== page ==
Even with a hole in the pentagon, even with the thought of more planes as missles, my thoughts on squarely on the North tower. They were built in the same way, so my thinking is that I hope that although people are exhausted, those trying to make their way out of the tower get new adrenaline to get out of the tower in time. It isn't so long that we then see the North tower fall. Thousands of lives vaporised. People walking around covered in ash and debris. The internet has footage of what appears to be people who chose to jump from windows and plummet to their deaths so that they could die on their own terms. What a shitty choice to have to make. And I kept wishing for rescue helicopters, but I know that flames, smoke, and wind would make that impossible and besides, the doors to the roofs are usually locked. But I kept wishing that life was more like the movies where the daring rescue at the end saves many. But real life is more solemn than that. I start to cry and vomit. It's too much. And then I hear about United Flight 93 and I cry some more. And I cry and cry and cry and cry, because there is nothing more that I can do. And I am still getting no responses from anyone I know who would have been in NYC nor from people whom I have mutual friends.

The next day at the office was surreal. I put on my game face and go on as normal. As normal as one can be. Eventually the e-mails and sms start trickling in. The calls from my family come in - just so that we can hear the sounds of each other voices even though my family was also far away from the terror attack. I stand with my country on this day. Say what you want about Democrats vs Repiblicans, rich vs poor, and all of the debates on multi-culturalism. I'm quite simply an American whose country was attacked. The "aftermath" interviews were conducted with CEOs and Janitors, cooks and celebrities, fund managers and blue-collar workers, families of employees in the towers who were of European, African, Asian, Muslim decent, and so on. None of that mattered. We are all Americans. I know in this endeavour, despite my personal views, I owe it the government to enable them to do what needs to be done without the normal commentary in order to defend America's values and constitution. I mute my opposition to the policy point of the moment. What matters is how the government will evaluate and respond. I feel in my heart that the only one verdict for those who did this - guitly. And there must be only one punish the scale of the atrocity.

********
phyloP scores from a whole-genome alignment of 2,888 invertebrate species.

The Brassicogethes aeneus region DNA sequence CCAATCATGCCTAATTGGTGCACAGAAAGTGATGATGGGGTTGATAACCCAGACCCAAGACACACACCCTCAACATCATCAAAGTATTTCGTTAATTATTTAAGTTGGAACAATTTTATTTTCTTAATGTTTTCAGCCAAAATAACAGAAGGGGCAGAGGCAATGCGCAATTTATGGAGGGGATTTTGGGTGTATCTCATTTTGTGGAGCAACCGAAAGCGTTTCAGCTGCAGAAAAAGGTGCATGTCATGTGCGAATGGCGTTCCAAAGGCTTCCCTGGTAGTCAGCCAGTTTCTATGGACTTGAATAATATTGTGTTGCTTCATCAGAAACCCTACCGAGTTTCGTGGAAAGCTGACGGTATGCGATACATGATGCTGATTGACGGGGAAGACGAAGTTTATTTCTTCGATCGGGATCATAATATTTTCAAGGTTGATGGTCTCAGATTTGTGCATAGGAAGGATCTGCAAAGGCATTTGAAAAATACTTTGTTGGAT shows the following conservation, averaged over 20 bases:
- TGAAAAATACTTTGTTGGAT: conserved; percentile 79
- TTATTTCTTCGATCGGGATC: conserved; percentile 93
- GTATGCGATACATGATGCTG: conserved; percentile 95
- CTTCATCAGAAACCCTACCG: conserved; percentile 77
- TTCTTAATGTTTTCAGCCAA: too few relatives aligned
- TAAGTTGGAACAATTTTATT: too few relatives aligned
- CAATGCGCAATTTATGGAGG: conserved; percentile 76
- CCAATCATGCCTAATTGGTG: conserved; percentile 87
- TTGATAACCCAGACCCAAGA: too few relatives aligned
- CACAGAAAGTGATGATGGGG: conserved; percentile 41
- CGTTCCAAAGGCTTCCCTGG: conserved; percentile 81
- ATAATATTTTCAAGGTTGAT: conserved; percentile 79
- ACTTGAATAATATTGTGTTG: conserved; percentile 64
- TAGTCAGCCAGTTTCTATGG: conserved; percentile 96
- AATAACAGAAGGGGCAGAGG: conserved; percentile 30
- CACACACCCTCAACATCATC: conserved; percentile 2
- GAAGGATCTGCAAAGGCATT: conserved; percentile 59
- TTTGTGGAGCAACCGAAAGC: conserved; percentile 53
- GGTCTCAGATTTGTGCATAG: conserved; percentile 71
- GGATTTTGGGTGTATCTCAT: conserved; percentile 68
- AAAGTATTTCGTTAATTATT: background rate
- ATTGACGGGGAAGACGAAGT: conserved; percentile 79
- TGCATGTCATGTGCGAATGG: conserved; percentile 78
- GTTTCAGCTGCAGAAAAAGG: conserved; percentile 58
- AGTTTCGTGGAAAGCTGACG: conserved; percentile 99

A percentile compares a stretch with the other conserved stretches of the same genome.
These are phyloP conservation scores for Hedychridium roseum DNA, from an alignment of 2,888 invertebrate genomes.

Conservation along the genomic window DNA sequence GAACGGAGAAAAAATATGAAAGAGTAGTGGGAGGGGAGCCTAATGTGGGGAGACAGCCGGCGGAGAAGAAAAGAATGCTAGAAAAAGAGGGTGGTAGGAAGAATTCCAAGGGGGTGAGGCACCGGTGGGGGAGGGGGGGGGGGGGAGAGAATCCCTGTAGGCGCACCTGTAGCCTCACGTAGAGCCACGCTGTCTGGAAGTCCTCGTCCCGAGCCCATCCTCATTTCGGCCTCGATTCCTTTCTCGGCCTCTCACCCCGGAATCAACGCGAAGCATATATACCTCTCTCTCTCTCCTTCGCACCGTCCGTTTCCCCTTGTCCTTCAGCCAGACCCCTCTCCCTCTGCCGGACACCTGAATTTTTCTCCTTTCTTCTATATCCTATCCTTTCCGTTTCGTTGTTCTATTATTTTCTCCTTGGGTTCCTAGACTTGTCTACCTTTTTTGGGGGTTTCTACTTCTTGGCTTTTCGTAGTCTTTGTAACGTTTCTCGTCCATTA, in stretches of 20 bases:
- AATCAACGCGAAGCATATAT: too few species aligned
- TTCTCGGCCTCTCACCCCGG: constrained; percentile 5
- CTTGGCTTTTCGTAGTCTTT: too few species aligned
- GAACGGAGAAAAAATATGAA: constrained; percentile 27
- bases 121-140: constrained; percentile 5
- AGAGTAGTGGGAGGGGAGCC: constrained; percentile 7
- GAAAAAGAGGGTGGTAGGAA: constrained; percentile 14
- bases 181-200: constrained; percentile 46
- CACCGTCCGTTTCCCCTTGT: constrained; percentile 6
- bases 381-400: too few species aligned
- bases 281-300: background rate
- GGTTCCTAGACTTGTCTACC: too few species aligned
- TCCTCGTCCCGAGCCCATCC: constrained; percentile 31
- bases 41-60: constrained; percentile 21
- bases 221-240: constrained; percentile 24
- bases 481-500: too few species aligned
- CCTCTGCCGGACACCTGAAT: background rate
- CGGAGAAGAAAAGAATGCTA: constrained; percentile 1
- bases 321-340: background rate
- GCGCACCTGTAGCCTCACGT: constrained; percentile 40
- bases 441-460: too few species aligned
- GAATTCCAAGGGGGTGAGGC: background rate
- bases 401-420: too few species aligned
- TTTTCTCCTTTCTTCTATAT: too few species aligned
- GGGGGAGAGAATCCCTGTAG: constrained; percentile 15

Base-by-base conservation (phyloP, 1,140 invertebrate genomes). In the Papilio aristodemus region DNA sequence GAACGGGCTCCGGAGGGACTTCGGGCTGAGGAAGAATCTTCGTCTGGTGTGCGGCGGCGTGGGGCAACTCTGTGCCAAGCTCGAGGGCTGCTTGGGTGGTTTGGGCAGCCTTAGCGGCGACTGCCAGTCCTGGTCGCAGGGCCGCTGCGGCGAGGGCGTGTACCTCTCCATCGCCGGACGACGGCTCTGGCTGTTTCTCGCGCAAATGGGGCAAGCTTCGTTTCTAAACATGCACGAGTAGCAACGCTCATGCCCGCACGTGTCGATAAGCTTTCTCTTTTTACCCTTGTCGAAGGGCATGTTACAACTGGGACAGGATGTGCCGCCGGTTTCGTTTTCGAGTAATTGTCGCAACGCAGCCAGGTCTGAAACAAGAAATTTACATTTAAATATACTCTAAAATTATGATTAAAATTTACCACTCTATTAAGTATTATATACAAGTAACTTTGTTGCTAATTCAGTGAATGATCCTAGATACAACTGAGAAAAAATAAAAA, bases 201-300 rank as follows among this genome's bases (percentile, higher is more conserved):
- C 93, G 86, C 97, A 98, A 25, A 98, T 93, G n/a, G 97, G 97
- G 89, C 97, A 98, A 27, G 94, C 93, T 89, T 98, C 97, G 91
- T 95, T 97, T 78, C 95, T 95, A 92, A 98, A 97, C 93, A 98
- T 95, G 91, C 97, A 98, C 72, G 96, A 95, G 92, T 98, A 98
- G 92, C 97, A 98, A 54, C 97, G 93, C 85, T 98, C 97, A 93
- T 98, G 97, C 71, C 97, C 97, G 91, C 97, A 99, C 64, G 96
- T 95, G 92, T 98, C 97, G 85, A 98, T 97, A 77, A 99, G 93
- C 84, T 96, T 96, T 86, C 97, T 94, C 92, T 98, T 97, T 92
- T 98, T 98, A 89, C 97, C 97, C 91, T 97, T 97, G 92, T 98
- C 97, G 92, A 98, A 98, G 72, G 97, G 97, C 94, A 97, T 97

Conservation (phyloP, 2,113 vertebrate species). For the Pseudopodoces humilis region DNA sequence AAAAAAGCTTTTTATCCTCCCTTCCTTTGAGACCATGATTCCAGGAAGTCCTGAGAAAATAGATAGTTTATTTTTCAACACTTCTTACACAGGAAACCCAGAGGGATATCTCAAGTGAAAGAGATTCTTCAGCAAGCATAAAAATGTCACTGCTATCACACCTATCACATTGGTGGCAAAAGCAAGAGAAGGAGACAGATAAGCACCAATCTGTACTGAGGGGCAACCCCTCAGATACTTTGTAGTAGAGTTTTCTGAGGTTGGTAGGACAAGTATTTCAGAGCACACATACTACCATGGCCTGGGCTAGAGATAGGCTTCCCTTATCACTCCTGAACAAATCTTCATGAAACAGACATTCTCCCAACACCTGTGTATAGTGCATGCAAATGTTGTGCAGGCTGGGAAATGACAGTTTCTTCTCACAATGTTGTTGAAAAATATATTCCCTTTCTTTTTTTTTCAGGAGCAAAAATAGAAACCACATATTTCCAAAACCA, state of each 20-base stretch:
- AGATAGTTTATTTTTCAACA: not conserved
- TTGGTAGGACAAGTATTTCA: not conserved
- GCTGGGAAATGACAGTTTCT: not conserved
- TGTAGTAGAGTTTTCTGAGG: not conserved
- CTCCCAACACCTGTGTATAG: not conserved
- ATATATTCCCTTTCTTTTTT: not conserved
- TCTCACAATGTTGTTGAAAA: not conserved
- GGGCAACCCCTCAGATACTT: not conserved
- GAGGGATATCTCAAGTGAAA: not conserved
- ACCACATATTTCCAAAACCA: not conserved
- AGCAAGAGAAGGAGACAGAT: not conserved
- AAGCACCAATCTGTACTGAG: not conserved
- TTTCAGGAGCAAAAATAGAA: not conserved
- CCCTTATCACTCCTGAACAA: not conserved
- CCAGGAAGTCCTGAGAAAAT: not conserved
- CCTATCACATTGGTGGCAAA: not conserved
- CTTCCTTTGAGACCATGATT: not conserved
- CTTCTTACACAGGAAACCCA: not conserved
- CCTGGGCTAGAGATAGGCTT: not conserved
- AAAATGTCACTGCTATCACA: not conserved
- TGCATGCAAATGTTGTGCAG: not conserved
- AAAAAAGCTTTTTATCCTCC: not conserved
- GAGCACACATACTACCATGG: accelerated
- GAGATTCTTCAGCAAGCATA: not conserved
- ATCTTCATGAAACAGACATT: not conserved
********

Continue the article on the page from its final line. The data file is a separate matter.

I went through most of 12 September secretly relieved that I knew no one personally who was killed in any of the attacks, although I was sad to learn of a few acquaintences (friends of friends) that were killed. Morning became afternoon and then I got an e-mail confirming that a personal friend was killed in the tower, Amy Toyen. I don't think she normally would have been there, but on that day she was there for a meeting. I excused myself from our work area to go cry again. The attacks had hit home even deeper than they had before.